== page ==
The Haunting (1963)

G   |    |  Horror


The Haunting (1963) Poster

Hill House has stood for about 90 years and appears haunted: its inhabitants have always met strange, tragic ends. Now Dr. John Markway has assembled a team of people who he thinks will prove whether or not the house is haunted.


7.5/10
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  • Claire Bloom in The Haunting (1963)
  • Julie Harris and Richard Johnson in The Haunting (1963)
  • Richard Johnson and Lois Maxwell in The Haunting (1963)
  • Claire Bloom and Julie Harris in The Haunting (1963)
  • Julie Harris in The Haunting (1963)
  • Russ Tamblyn in The Haunting (1963)

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User Reviews


15 April 1999 | Ross-23
Will keep you on the edge of your seat for 2 hours!
Seeing 'The Haunting' in the horror section, rated G, was the first surprise this movie offered. Even though the rating may seem tame, the film offers a lot more than many of the trashy 80's and 90's horror movies which always seem to make it into video stores and hang around like a bed smell. This small gem of a movie may not stand out on the shelf and probably wouldn't appeal to many horror fans scouring the shelves for the latest gore flick, but if their eyes were to look past these to 'The Haunting,' they would be in for a pleasant surprise. This film is what a supernatural story should be - forgoing the usual barrage of special effects and buckets of blood, and relying on excellent cinematography to achieve the scares. The black and white combined with unique camera angles give Hill House an eerie, almost mystical appearance. Even though some of the acting may be a little corny at times (amid some superb acting, it must be said), the film manages to build tension steadily without ever showing the 'ghost,' therefore leaving you on the edge of your seat throughout. The main character (Elenor Lance) does unfortunately grate on the nerves after a while, being an overly neurotic and paranoid character, but otherwise the cast acts creditably well...even though the house steals the show! If you want a movie that gets your heart racing, turn down the lights and pump up the sound. Hill House will have you on the edge of your seat and keep you there for almost 2 hours. I only hope the remake this year does this superb film justice.

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Did You Know?

Trivia

Richard Johnson later said he received invaluable film acting advice from Robert Wise. Wise told him to keep his eyes steady, to blink less, and to try not to time his acting (Wise said he would take care of that in the editing room). Johnson also credited Wise with helping him to craft a much more natural acting performance.


Quotes

Dr. John Markway: An evil old house, the kind some people call haunted, is like an undiscovered country waiting to be explored. Hill House had stood for 90 years and might stand for 90 more. Silence lay steadily against the wood and stone of Hill House, and whatever ...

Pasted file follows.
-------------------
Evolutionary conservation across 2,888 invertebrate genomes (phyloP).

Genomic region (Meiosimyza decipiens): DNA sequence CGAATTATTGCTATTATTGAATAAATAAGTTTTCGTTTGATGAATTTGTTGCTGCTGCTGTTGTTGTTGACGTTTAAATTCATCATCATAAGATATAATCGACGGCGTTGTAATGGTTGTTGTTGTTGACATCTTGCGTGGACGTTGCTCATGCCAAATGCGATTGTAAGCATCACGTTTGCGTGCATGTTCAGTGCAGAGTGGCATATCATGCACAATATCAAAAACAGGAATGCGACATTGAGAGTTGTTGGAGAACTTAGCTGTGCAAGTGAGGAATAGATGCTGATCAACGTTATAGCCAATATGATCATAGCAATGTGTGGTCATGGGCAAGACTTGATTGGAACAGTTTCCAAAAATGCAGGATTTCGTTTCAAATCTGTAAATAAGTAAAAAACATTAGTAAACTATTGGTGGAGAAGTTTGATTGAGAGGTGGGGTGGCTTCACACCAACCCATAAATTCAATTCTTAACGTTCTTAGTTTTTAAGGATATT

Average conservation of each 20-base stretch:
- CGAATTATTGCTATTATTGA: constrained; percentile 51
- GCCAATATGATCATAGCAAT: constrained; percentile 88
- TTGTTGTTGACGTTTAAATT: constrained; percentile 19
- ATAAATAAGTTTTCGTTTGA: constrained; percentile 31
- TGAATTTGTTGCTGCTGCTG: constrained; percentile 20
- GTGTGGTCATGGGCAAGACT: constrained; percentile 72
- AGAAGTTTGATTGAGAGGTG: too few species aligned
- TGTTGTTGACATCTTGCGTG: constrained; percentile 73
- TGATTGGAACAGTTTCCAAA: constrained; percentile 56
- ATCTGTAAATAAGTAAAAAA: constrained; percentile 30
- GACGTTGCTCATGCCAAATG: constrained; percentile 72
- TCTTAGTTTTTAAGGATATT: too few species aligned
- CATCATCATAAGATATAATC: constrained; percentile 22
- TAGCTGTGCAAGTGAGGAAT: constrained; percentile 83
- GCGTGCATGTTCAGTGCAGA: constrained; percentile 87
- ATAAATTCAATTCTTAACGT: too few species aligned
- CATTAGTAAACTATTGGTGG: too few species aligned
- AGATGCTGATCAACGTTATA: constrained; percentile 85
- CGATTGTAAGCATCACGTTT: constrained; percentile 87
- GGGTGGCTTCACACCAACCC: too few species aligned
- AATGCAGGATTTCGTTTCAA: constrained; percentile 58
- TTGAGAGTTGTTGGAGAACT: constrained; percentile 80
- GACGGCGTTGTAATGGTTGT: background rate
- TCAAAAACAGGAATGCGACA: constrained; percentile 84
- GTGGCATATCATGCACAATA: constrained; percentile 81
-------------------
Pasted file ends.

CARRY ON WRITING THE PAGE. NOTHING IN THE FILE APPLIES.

Goofs

Mrs. Dudley says she sets out dinner at 6 p.m. and leaves soon afterward, when it begins to get dark. Another scene establishes the date as being August 21. Most of the northeastern US observed Daylight Savings Time through late October even before the Uniform Time Act of 1966; nevertheless, sunset in Boston that time of year is around 5:50 p.m. and could not be more than a few minutes later anywhere in New England. Mrs. Dudley might leave right after serving dinner, but it would already be twilight, and quite dark in such a heavily forested area.


Alternate Versions

The original cut of movie (shown 24/9/03 at Filmhouse, Edinburgh) has several differences from the general release print -

  • Alternate opening with voice-over by the Mrs. Sanderson character in place of the Markway monologue. The titles prior to this scene are slightly different. The 'History of Hill house' scene continues into the meeting with Mrs Sanderson and Markway but in this version, it is Sanderson who is doing most of talking.
  • The following scene from the general release print of Markway listing his subjects on a blackboard is missing. In its place is a scene where Theo throws her lover out her apartment and, next to a photo of her lover, writes "I Hate You!" on a mirror in lipstick, looks at her reflection and mutters "I hate you too...". She then receives her invitation from Markway. This is delivered to her by her landlady, who requires the excess postage to be paid. Theo already knows this is to be paid and there is humorous exchange concerning her ESP or her 'gift.'
  • There are several extended scenes involving Eleanor's 'inner thoughts' - most of which tie into her thoughts on her possible relationship with Markway. The scene showing her traveling to Hill house is extended with more 'inner monologue' material including a couple of shots of her turning onto 'Route 238' and commenting on "Journey's end in lovers meeting...".
  • The Morning/Harp scene runs longer and contains more dialogue from both Eleanor and Markway. This print had a title card prior to the MGM logo - "This print is on loan from the National Film and Television Archive."

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